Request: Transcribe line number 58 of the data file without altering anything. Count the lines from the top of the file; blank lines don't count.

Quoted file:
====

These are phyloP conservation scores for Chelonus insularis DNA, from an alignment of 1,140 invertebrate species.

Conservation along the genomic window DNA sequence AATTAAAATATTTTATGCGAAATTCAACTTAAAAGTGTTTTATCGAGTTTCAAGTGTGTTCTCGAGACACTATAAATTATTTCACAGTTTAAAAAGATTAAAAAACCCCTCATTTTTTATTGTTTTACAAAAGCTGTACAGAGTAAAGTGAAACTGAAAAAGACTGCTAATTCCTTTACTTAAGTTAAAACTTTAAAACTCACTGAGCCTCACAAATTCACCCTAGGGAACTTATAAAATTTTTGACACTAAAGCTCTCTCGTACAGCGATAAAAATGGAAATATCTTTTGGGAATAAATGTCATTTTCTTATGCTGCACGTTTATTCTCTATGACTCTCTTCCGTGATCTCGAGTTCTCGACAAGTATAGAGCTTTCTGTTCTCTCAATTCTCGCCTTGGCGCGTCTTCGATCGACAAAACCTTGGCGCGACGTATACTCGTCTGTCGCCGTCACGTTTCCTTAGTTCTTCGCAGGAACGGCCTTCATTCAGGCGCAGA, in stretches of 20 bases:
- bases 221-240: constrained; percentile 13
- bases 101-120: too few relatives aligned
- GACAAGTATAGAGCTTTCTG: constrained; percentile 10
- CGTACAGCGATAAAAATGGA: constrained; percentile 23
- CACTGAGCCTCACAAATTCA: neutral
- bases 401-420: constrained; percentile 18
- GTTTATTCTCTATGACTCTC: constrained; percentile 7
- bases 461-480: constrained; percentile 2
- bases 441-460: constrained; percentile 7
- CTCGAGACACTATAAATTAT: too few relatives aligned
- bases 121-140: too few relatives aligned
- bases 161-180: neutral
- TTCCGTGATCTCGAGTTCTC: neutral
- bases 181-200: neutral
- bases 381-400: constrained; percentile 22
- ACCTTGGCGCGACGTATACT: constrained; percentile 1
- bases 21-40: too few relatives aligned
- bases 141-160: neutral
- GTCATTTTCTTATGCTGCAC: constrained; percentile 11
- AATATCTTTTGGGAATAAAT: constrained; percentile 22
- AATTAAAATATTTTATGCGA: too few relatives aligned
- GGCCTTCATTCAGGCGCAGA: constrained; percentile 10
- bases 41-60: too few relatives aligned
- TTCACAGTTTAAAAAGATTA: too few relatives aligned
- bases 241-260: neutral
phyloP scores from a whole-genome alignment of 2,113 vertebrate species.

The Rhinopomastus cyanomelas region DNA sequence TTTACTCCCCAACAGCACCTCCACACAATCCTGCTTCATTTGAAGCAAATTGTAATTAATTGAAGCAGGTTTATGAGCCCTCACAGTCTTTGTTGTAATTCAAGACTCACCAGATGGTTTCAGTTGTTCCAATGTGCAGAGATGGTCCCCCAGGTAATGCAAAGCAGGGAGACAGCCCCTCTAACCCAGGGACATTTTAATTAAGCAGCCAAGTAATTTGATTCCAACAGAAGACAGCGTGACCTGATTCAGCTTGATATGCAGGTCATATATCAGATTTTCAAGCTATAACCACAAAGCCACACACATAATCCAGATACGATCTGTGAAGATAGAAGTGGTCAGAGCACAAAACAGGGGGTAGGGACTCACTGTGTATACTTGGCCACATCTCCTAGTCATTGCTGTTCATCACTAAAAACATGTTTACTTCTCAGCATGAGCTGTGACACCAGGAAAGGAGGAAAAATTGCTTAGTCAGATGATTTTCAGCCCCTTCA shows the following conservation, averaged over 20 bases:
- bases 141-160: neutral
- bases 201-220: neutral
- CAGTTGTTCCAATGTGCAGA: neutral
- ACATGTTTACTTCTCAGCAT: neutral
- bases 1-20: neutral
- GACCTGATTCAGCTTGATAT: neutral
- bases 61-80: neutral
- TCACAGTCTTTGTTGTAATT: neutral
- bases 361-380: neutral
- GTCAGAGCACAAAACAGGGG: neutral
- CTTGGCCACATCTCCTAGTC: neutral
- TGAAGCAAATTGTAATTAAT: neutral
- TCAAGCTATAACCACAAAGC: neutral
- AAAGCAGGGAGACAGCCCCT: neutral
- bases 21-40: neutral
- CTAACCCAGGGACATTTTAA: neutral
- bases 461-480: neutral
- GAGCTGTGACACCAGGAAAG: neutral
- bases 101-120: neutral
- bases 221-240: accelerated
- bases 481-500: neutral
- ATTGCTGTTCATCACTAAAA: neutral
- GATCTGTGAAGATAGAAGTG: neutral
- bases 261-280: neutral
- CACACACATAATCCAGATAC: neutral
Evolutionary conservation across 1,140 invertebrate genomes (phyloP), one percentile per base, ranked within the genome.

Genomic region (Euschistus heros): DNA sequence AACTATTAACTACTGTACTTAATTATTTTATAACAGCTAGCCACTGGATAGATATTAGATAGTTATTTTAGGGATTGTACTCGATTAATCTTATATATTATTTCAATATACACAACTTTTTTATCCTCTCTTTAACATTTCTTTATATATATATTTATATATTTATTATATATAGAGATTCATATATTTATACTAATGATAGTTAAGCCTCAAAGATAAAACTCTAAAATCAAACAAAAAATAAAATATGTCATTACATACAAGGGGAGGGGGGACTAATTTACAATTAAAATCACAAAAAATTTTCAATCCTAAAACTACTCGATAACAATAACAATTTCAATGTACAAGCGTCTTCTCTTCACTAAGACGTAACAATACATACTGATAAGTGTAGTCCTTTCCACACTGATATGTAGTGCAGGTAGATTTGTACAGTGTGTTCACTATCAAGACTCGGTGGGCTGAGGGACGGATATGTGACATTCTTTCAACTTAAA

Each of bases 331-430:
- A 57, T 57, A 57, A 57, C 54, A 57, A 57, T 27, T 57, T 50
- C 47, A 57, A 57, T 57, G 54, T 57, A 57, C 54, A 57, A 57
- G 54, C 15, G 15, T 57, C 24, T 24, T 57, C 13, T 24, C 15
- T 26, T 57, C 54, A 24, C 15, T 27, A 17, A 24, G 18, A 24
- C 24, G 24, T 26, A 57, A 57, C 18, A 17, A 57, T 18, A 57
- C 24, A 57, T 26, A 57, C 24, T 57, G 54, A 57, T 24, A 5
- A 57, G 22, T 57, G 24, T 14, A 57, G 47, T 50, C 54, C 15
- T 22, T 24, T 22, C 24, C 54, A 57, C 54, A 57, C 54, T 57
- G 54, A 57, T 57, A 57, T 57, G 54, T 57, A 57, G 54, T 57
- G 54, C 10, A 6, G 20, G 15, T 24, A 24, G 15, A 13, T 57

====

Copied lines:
- A 57, T 57, A 57, A 57, C 54, A 57, A 57, T 27, T 57, T 50